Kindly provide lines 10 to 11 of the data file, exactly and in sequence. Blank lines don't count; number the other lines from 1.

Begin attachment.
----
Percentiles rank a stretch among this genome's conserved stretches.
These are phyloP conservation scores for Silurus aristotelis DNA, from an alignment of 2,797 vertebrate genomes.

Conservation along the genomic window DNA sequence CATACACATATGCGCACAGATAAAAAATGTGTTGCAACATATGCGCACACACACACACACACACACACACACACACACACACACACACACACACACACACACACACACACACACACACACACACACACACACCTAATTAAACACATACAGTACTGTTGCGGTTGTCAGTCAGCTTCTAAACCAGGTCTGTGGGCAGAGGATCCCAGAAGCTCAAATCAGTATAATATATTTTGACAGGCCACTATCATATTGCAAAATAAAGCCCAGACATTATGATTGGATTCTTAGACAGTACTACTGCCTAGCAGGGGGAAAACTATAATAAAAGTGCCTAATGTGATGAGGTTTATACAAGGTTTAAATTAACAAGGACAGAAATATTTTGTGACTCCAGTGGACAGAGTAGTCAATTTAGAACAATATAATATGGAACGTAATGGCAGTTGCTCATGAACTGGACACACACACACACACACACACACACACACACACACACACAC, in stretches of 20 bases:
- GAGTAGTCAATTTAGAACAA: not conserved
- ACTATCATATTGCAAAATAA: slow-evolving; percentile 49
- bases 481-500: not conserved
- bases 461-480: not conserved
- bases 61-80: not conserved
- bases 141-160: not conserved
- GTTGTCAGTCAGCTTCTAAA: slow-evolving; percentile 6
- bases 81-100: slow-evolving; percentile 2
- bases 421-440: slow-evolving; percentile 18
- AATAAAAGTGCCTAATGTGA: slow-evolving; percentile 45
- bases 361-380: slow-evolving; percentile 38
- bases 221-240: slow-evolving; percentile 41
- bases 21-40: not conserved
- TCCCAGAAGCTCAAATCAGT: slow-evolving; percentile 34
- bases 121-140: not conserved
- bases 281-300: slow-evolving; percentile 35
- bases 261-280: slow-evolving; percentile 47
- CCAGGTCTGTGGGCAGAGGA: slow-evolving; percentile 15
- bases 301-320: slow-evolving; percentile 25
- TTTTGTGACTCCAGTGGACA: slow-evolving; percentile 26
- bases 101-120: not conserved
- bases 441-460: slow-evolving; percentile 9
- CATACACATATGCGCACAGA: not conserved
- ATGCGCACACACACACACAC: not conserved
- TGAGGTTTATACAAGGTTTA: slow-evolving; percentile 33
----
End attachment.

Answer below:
- GTTGTCAGTCAGCTTCTAAA: slow-evolving; percentile 6
- bases 81-100: slow-evolving; percentile 2